Vanessa Leung is the Deputy Director of the Coalition for Asian American Children and Families. Previously, Ms. Leung was CACF’s Education Policy and Program Coordinator. She authored CACF's in-depth report on the status of Asian Pacific American students in the public school system entitled “Hidden in Plain View.” She has worked alongside other advocates, including the New York Immigration Coalition and Advocates for Children, to call for changes to improve safety in the City’s public schools as well as equitable access for parents, winning the addition of Chancellor’s Regulations on interpretation and translation services in the public schools. In 2008, Ms. Leung helped the Center for Law and Social Policy research immigrant families and their access to early childhood education. In February 2007, she was named to City Council Speaker Christine Quinn’s Middle School Taskforce to investigate and develop recommendations to improve the persistently low academic achievement of New York City’s middle school grades. She currently serves as the Public Advocate’s appointment to the Citywide Council on English Language Learners. Ms. Leung received her Master of Arts degree in developmental psychology at Columbia University’s Teachers College and her Bachelor of Arts from NYU. She also completed the Immigrant Civic Leadership Program of Coro New York Leadership Center.
Catherine E. Snow is the Patricia Albjerg Graham Professor of Education at the Harvard Graduate School of Education. She is an expert on language and literacy development in children, bilingual education, language policy issues in the U.S. and in developing nations, testing policy. Her research interests include children’s language development as influenced by interaction with adults in home and preschool settings, literacy development as related to language skills and as influenced by home and school factors; and issues related to the acquisition of English oral and literacy skills by language minority children. Dr. Snow has chaired two national panels, the National Panel of Sciences Committee that prepared the thought-provoking report: "Preventing Reading Difficulties in Young Children” and the Rand Reading Study Group that authored "Reading for Understanding: Toward an R&D Program in Reading Comprehension." She has authored and contributed to some of the most respected books about education, such as "Preparing Our Teachers: Opportunities for Better Reading Instruction," and "Starting Out Right: A Guide to Promoting Children's Reading Success." Dr. Snow received the Morningstar Teaching Award in 2004, a Carnegie Corporation of New York Institute for Statewide Literacy Initiative award in 2002, and the Spencer Senior Scholar Award in 1999. Dr. Snow has served on numerous boards, including Journal of Educational Psychology, Journal of Child Language, and the International Journal of Bilingualism. She co-directed the Child Language Data Exchange System for 10 years; she served as president of the American Educational Research Association in 1999-2000. Dr. Snow earned a master's and a doctoral degree from McGill University in Montreal.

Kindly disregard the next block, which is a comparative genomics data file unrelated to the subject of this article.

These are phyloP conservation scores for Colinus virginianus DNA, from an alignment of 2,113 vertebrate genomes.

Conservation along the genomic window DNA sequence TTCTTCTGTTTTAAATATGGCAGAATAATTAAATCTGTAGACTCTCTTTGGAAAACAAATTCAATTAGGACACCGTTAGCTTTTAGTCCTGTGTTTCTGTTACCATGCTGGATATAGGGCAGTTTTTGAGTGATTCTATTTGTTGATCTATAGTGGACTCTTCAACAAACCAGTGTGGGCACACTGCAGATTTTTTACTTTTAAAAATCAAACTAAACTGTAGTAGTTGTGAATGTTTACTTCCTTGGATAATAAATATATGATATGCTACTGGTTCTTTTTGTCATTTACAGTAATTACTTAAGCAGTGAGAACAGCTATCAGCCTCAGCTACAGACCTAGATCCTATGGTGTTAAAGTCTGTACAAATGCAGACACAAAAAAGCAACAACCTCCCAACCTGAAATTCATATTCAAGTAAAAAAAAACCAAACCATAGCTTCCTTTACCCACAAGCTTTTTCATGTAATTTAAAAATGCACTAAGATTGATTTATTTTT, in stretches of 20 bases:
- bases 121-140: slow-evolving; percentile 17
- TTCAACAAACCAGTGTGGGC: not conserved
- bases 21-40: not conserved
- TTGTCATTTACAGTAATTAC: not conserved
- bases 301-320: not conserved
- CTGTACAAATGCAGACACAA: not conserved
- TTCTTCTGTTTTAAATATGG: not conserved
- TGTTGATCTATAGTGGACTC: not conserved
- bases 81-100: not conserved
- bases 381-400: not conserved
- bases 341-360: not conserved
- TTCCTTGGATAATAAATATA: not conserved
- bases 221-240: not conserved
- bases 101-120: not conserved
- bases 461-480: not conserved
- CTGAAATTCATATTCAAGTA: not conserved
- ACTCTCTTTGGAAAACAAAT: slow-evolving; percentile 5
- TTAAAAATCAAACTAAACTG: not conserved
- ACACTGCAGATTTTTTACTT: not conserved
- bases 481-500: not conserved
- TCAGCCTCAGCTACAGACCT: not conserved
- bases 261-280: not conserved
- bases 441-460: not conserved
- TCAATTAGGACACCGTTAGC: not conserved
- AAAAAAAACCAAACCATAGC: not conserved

Lucille Swarns served as Regional Superintendent for Region 10 of the New York City Public Schools, overseeing a large number of the City’s schools in Upper Manhattan. Prior to that appointment, she was a superintendent in the professional development area of the Chancellor's District, which included the City’s most troubled elementary schools. She taught for many years in Staten Island, including in early childhood, and worked in special education and curriculum implementation in Brooklyn.